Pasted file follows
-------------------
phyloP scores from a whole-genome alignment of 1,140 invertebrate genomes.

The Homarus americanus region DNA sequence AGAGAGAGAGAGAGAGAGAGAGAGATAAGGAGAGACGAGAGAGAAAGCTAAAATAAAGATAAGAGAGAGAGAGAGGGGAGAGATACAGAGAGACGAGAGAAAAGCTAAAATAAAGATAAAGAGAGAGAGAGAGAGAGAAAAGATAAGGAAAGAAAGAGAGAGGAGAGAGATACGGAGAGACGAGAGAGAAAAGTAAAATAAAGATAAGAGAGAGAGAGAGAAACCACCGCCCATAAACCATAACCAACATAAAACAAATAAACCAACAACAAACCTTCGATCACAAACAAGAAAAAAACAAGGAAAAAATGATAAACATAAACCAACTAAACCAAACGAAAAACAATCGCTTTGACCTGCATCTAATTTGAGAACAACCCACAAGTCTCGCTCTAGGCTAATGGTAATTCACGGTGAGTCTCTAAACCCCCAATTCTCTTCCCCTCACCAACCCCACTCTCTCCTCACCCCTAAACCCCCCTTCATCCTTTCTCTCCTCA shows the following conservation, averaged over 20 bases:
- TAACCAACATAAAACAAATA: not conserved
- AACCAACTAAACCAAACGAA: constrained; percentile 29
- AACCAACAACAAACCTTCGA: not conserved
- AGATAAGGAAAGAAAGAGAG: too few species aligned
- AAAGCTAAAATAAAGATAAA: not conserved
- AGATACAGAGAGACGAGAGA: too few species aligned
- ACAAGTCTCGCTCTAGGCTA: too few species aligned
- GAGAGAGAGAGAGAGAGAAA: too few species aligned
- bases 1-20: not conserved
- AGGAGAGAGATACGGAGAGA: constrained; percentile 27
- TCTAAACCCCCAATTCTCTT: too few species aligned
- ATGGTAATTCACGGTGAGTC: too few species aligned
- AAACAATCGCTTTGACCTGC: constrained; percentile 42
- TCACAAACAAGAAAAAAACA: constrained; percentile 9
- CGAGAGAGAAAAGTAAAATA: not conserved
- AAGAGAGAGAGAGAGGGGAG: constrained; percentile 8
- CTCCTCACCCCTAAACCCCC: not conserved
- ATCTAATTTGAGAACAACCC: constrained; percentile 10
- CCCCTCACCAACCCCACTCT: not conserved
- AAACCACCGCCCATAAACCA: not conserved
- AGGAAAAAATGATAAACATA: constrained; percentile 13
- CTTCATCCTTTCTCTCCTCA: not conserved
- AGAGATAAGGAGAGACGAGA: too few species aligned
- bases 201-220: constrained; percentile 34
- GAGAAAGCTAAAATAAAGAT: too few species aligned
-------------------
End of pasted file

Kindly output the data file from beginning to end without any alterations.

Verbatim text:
phyloP scores from a whole-genome alignment of 1,140 invertebrate genomes.

The Homarus americanus region DNA sequence AGAGAGAGAGAGAGAGAGAGAGAGATAAGGAGAGACGAGAGAGAAAGCTAAAATAAAGATAAGAGAGAGAGAGAGGGGAGAGATACAGAGAGACGAGAGAAAAGCTAAAATAAAGATAAAGAGAGAGAGAGAGAGAGAAAAGATAAGGAAAGAAAGAGAGAGGAGAGAGATACGGAGAGACGAGAGAGAAAAGTAAAATAAAGATAAGAGAGAGAGAGAGAAACCACCGCCCATAAACCATAACCAACATAAAACAAATAAACCAACAACAAACCTTCGATCACAAACAAGAAAAAAACAAGGAAAAAATGATAAACATAAACCAACTAAACCAAACGAAAAACAATCGCTTTGACCTGCATCTAATTTGAGAACAACCCACAAGTCTCGCTCTAGGCTAATGGTAATTCACGGTGAGTCTCTAAACCCCCAATTCTCTTCCCCTCACCAACCCCACTCTCTCCTCACCCCTAAACCCCCCTTCATCCTTTCTCTCCTCA shows the following conservation, averaged over 20 bases:
- TAACCAACATAAAACAAATA: not conserved
- AACCAACTAAACCAAACGAA: constrained; percentile 29
- AACCAACAACAAACCTTCGA: not conserved
- AGATAAGGAAAGAAAGAGAG: too few species aligned
- AAAGCTAAAATAAAGATAAA: not conserved
- AGATACAGAGAGACGAGAGA: too few species aligned
- ACAAGTCTCGCTCTAGGCTA: too few species aligned
- GAGAGAGAGAGAGAGAGAAA: too few species aligned
- bases 1-20: not conserved
- AGGAGAGAGATACGGAGAGA: constrained; percentile 27
- TCTAAACCCCCAATTCTCTT: too few species aligned
- ATGGTAATTCACGGTGAGTC: too few species aligned
- AAACAATCGCTTTGACCTGC: constrained; percentile 42
- TCACAAACAAGAAAAAAACA: constrained; percentile 9
- CGAGAGAGAAAAGTAAAATA: not conserved
- AAGAGAGAGAGAGAGGGGAG: constrained; percentile 8
- CTCCTCACCCCTAAACCCCC: not conserved
- ATCTAATTTGAGAACAACCC: constrained; percentile 10
- CCCCTCACCAACCCCACTCT: not conserved
- AAACCACCGCCCATAAACCA: not conserved
- AGGAAAAAATGATAAACATA: constrained; percentile 13
- CTTCATCCTTTCTCTCCTCA: not conserved
- AGAGATAAGGAGAGACGAGA: too few species aligned
- bases 201-220: constrained; percentile 34
- GAGAAAGCTAAAATAAAGAT: too few species aligned